SEL is an important contributor to positive behavioural change, a necessary condition to achieve greater social cohesion and respect for peace, cultural diversity and human rights. Research in many OECD countries suggests that SEL is most effective when it is sequenced, active, focused and explicit (SAFE).1
SEL-based approaches should underpin the teaching and learning of Target 4.7 themes in ways that promote concrete and lasting learner commitment in these areas. Each education system needs to engage all learners in meaningful ways in order to motivate them to become responsible actors at the personal, community, national, and global levels. Such personal engagement begins in early childhood by building positive SEL experiences, adapting the application of these skills over time as the students mature. SEL effectiveness increases when it is tailored to contextual factors, such as students’ emerging language skills, teachers’ capacities, and realistic options for young people’s engagement in Target 4.7 themes beyond their schools.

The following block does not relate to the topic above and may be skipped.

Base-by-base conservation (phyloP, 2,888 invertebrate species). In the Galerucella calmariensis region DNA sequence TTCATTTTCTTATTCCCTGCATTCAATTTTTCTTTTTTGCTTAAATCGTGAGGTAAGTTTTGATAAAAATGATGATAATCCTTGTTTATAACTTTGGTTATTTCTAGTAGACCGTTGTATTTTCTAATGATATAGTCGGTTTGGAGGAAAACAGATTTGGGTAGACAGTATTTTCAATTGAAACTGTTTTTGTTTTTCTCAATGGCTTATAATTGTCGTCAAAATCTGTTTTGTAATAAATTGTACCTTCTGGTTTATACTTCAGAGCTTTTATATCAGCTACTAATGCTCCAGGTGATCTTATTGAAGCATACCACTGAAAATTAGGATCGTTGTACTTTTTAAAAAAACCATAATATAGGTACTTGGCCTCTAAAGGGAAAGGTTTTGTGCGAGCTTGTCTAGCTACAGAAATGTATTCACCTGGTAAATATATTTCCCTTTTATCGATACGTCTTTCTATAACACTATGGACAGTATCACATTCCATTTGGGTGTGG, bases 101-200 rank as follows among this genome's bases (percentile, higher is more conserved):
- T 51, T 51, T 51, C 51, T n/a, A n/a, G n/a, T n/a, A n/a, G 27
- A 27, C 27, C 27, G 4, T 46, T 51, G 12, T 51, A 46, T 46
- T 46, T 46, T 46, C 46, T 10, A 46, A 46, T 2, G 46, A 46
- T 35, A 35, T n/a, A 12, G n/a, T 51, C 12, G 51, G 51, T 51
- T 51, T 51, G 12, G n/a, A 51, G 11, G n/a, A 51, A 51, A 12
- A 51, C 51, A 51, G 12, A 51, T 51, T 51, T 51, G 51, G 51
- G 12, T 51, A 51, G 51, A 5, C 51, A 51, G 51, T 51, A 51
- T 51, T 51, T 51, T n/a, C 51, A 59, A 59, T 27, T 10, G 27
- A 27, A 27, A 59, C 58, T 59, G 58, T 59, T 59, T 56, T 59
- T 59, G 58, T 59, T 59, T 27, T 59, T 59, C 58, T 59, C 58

Finally, a new generation of textbooks is needed to create synergies between current academic, institutional and practitioner interest in SEL and related approaches, such as ‘life skills’ and ‘21st century skills’ in in order to promote local, national and global citizenship and sustainable development.
1 Durlak, J. A., Weissberg, R. P., Dymnicki, A. B., Taylor, R. D., & Schellinger, K. B. (2011). The Impact of Enhancing Students’ Social and Emotional Learning: A Meta-Analysis of School-Based Universal Interventions. Child Development, 82(1), 405- 432.